- Water pollution is caused by the runoff from farms, which contains pesticides, herbicides, and manure. This pollutes rivers, lakes, and oceans.
- Animal agriculture is also a major contributor to greenhouse gas emissions. It is responsible for more greenhouse gases than the entire transportation sector.
Learn more about veganism and the environment here: Veganism and the Environment + 3 Easy Ways to Help Our Planet
Veganism and health
The world health organization (WHO) has said that the vegan diet can be healthy for humans if it is planned correctly.
A vegan diet can provide all the nutrients a person needs and may even have some health benefits.
A healthy vegan diet consists of:
- a variety of fruits and vegetables
- legumes such as beans, lentils, and peas
- whole grains
- nuts and seeds
- plant-based oils
Learn more about veganism and health here: What Does a HEALTHY Vegan Life Look Like? (5 Delicious Recipes Included!)
You have a right to your beliefs, and you should not have to compromise them just to make others comfortable. If someone asks you why you’re vegan, be prepared to explain your reasons respectfully.
You don’t have to justify your choices to anyone, but if you’re open to talking about it, you may be able to educate others and change their perceptions of veganism.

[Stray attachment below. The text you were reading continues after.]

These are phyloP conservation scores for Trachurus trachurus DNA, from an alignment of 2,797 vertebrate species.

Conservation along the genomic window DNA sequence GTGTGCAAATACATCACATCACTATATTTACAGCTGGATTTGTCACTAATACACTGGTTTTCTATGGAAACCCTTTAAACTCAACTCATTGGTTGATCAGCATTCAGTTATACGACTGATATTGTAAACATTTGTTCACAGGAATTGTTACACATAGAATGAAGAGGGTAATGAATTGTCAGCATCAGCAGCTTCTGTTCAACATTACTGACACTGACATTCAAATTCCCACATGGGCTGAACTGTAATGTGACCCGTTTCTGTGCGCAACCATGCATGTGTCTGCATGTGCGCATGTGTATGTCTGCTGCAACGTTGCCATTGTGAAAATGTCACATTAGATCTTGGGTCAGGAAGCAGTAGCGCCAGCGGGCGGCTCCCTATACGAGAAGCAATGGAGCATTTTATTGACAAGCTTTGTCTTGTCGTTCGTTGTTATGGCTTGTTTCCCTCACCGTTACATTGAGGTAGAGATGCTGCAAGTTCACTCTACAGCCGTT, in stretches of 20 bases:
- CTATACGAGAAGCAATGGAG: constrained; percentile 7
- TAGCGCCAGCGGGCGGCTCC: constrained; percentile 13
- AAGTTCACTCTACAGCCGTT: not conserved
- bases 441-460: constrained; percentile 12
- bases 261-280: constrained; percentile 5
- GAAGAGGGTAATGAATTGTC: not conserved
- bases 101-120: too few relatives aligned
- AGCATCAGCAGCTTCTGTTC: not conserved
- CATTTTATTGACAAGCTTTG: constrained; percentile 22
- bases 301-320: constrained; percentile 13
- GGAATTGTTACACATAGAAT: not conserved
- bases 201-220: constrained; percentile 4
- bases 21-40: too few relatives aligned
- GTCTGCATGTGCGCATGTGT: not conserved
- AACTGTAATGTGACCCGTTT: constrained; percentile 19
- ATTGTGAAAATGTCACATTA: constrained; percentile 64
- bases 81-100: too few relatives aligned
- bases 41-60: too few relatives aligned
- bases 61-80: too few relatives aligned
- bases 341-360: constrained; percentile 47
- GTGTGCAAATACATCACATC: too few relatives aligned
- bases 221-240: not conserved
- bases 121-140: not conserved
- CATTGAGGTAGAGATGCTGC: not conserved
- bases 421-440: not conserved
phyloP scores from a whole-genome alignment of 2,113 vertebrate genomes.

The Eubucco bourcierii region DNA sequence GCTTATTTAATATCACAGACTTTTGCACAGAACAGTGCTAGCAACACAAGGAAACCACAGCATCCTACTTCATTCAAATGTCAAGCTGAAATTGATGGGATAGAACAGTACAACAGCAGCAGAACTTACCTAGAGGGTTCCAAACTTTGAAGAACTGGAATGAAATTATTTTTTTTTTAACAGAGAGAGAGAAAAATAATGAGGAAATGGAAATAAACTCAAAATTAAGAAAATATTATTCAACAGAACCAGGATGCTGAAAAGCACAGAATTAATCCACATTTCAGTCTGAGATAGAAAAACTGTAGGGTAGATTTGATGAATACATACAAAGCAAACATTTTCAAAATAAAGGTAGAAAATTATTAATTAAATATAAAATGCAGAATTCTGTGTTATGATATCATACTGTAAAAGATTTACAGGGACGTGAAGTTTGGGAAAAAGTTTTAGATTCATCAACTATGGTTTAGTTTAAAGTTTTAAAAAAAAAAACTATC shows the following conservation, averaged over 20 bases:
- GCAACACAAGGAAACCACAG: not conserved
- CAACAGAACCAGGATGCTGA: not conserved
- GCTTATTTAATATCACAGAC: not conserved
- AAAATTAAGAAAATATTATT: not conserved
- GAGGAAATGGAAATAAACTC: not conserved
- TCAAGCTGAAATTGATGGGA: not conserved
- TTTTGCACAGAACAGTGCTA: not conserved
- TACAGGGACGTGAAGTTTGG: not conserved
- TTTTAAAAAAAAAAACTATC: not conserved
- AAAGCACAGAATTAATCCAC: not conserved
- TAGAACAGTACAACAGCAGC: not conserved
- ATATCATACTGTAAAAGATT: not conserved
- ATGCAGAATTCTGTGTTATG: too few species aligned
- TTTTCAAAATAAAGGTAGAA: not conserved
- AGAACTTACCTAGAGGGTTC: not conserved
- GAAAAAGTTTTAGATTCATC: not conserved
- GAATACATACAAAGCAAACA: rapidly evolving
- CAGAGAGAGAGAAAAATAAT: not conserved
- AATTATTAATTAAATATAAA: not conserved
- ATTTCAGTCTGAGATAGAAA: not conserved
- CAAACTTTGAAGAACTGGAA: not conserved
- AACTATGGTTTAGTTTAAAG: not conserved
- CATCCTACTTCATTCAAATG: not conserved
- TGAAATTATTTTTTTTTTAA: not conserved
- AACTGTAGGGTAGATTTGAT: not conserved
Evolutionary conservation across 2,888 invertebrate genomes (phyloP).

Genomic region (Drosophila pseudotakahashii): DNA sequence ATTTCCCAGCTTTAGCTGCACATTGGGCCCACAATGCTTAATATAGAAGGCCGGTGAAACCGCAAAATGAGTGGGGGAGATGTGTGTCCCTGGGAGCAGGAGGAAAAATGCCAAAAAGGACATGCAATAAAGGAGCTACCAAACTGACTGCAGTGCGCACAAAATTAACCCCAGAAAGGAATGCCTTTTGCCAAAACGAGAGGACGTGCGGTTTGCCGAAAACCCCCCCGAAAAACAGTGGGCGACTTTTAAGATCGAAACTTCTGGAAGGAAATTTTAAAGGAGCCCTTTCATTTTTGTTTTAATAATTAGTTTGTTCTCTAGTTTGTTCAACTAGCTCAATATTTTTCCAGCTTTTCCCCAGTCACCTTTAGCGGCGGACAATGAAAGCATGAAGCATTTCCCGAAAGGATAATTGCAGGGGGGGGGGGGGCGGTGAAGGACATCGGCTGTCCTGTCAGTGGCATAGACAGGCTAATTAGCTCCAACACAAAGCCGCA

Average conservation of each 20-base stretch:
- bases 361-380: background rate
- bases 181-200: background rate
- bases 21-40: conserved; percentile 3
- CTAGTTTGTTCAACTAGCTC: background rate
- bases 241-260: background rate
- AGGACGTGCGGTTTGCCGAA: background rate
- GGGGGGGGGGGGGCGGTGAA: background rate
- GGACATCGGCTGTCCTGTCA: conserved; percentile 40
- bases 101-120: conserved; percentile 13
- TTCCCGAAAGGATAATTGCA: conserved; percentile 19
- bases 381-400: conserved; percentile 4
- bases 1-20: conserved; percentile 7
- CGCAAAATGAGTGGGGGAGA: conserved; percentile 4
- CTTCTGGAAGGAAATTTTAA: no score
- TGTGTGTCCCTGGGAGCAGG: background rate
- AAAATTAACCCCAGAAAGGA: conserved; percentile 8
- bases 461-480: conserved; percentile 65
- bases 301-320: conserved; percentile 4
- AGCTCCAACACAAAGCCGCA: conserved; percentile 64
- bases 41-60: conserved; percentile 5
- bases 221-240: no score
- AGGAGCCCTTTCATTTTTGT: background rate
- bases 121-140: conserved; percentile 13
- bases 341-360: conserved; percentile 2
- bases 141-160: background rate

Despite the challenges, it’s important to remember that being vegan can be a fun and rewarding experience. Seek out vegan-friendly restaurants and events and connect with other vegans online and in person.
Savor the delicious vegan food, feel good about helping animals, and know that you are part of a compassionate and growing community.
Veganism and mental health
If you follow the 5 tips above, it will be easier for you to live in a world where veganism is not mainstream. But sometimes the days get harder, and we question everything about our decision.
It can feel like being a vegan in a non-vegan world is like a drop in the ocean. You may feel discouraged because your close ones don’t understand why you are doing this, or they may even make fun of your decision.
That’s why we must take care of our mental health.
- find like-minded people,
- build a supportive network,
- get enough sleep and exercise,
- try meditation,
- and eat a healthy vegan diet.
These things will help you to stay strong in your convictions and maintain a positive outlook. If you are still feeling down, please talk to a therapist or your doctor about it.
Frequently asked questions regarding being a vegan in a non-vegan world
Can vegans and non-vegans get along?
In a world that is increasingly divided, it can be hard to find common ground. However, when it comes to the topic of veganism, there may be more common ground than you think.
While vegans and non-vegans may have different diets, there are many ways that they can get along.